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Perl 5: Learning to Read and Write

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Learn the new features of Perl 5 in this sample chapter by Chris Bellew, Micah Brown, and Dan Livingston. They teach you how to read external files, how to automate articles, and how to write to external files.
This sample chapter is excerpted from Essential Perl 5 for Web Professionals, by Chris Bellew, Micah Brown, and Dan Livingston.

Let's say you walk into work one Monday morning ready to continue your work as a page layout designer for the upscale Stitch Magazine. As you take your first sip of coffee your phone rings and it's the president of the company on the other line. He starts rambling on and on about some brainstorm that he and the upper management team had over the weekend about taking the magazine and putting it up on the Web for millions to see!

You start to tell him, "Uh sir, are you sure you dialed the right extension? I really don't know how to do that." So, of course, he tells you to figure it out. How hard can it be? For the rest of the week you study the wonderful and challenging world of HTML and page layout design with such books as Essential Photoshop 5 for Web Professionals, and learn the intricacies of setting up a Web site for Stitch.

After you've spent a couple of weeks learning HTML and designing an online version of your company's magazine, you have a pretty nice-looking site and decide to call your boss and brag about it. When he gets back to you he says, "Great, great! But we need more! We need to have a user response form, a message board, a place where people can vote on questions posed in articles, search engines, monkeys flying across the screen and juggling the images around." You tell him you'll jump right on it, knowing that bonuses are just around the corner.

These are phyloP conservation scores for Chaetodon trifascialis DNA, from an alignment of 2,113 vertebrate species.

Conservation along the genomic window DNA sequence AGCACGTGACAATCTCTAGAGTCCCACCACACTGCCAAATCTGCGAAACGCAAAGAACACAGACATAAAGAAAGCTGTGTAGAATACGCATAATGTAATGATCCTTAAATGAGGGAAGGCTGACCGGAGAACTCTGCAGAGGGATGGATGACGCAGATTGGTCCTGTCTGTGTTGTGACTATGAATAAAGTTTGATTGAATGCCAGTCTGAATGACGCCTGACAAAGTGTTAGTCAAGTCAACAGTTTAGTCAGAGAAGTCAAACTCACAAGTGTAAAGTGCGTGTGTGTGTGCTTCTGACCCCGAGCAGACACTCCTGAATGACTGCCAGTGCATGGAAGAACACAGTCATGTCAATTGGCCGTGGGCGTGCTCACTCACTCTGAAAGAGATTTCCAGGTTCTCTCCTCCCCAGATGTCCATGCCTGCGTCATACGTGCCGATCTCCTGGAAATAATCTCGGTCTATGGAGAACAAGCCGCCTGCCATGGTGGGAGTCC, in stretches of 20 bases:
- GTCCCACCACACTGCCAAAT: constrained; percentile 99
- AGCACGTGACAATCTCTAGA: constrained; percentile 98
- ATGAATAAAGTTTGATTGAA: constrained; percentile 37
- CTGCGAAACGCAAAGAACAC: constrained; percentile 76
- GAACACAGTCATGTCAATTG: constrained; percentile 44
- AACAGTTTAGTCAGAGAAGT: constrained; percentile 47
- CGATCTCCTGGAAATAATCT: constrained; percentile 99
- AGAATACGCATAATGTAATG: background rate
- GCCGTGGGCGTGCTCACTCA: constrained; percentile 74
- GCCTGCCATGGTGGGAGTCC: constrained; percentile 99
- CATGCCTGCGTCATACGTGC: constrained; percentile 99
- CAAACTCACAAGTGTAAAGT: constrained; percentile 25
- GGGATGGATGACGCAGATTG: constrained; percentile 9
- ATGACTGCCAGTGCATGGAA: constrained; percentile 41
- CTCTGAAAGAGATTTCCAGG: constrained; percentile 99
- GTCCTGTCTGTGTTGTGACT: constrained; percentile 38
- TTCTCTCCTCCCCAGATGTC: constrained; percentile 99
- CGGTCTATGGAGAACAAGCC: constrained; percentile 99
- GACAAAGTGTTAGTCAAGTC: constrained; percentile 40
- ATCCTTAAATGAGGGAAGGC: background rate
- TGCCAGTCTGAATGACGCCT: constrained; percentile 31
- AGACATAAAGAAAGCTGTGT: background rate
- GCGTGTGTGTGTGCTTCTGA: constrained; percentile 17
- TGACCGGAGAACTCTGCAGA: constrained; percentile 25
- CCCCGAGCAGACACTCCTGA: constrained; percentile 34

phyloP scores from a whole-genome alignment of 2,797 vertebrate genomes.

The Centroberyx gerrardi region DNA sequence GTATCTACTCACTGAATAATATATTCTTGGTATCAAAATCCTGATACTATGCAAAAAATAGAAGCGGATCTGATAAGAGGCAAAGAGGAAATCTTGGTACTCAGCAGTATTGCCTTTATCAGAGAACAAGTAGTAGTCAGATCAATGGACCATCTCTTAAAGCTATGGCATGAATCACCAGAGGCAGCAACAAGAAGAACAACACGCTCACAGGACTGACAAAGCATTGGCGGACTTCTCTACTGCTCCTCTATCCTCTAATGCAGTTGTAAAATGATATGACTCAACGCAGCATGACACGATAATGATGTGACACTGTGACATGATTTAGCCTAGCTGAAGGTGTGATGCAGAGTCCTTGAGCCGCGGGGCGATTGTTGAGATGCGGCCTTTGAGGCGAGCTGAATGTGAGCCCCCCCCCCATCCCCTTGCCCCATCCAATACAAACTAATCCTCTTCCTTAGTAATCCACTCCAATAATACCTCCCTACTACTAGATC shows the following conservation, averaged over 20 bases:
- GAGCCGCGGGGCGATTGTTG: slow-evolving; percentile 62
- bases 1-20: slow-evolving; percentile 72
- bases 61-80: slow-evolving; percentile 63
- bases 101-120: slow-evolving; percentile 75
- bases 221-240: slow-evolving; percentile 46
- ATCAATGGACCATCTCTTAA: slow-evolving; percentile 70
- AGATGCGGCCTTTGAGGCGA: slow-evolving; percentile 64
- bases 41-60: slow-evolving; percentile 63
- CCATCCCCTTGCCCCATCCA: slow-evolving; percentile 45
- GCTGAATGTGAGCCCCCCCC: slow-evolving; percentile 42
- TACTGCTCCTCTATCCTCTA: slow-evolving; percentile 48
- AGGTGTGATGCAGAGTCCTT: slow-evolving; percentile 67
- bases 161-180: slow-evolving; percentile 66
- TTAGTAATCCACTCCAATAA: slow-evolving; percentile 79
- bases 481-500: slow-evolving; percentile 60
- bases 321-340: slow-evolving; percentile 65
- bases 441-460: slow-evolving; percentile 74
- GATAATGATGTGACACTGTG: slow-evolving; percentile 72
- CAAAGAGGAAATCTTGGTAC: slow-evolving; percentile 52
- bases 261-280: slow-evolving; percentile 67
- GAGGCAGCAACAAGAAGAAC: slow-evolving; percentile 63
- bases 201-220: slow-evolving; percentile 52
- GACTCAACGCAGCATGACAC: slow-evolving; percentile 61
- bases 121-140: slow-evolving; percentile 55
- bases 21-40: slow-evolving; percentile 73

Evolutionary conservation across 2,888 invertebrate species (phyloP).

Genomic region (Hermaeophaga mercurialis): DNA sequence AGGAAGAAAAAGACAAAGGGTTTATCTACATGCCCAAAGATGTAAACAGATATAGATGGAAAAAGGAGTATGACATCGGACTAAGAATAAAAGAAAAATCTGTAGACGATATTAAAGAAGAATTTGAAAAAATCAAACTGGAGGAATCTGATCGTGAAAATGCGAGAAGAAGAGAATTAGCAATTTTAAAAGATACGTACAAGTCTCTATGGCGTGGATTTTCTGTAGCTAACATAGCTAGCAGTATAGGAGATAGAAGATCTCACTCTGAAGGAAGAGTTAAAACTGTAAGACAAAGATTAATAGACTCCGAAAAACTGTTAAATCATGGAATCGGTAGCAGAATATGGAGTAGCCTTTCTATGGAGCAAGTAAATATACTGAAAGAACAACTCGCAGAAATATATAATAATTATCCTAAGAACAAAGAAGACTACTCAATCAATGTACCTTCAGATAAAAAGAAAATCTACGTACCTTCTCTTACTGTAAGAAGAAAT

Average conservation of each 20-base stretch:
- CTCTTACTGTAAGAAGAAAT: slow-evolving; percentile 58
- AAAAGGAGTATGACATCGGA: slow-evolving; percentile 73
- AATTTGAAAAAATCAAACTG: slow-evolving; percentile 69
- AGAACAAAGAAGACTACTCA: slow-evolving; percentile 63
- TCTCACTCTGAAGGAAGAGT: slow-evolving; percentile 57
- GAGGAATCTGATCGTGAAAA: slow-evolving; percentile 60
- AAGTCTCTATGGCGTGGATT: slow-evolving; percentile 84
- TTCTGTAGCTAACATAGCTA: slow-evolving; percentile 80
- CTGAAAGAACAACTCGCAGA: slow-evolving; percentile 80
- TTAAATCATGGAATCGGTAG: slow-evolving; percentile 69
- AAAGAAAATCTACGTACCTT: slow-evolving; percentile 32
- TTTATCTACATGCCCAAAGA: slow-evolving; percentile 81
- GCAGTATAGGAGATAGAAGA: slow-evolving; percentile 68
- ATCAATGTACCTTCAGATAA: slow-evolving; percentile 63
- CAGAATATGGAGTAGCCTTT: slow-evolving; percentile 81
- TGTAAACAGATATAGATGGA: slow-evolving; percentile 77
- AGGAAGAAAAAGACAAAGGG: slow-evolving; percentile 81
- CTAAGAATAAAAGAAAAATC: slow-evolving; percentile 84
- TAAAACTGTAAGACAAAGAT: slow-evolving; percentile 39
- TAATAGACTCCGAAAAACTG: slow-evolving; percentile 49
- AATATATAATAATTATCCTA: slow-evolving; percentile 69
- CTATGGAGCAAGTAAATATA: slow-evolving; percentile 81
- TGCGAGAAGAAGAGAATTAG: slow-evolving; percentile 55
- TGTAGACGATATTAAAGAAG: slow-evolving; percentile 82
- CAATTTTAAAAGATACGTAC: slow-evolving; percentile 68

Being one of those brilliant people, you pick up this book, Essential Perl 5 for Web Professionals, and thumb through it. This book will teach you how to do everything your boss wants you to do to the company's site and more (with the exception of his reference to monkeys, but you think you'll figure out what the heck he was talking about later).

To start this chapter off, you're going to have to learn a few functions. After you learn some of these you will be able to work with the scripts that follow.

New Features


print is used for exactly what it says, to print information to STDOUT (standard output) or an alternate output. This can be what is printed to the screen, a file, or another program.


With Perl there are only three types of variables, unlike other languages, which may have many types.

  • Scalar
  • Array
  • Associative array

A scalar is a single value that is assigned information, whether it be an integer or a sentence. A scalar variable starts with a $ to distinguish itself from the other types of variables such as the array, which uses a @, or the associative array, which uses a %.


$someValue = 5;
$someName = "This sentence is assigned to the variable 
to the left";


There are two types of quotes you will be dealing with: single ('') and double ("").

Single quotes

These are very literal quotes. If you would like to print out a variable and you put it between single quotes, the actual variable name will be printed instead of the actual value.


print 'I'm thinking of the number: $number';

Result: I'm thinking of the number: $number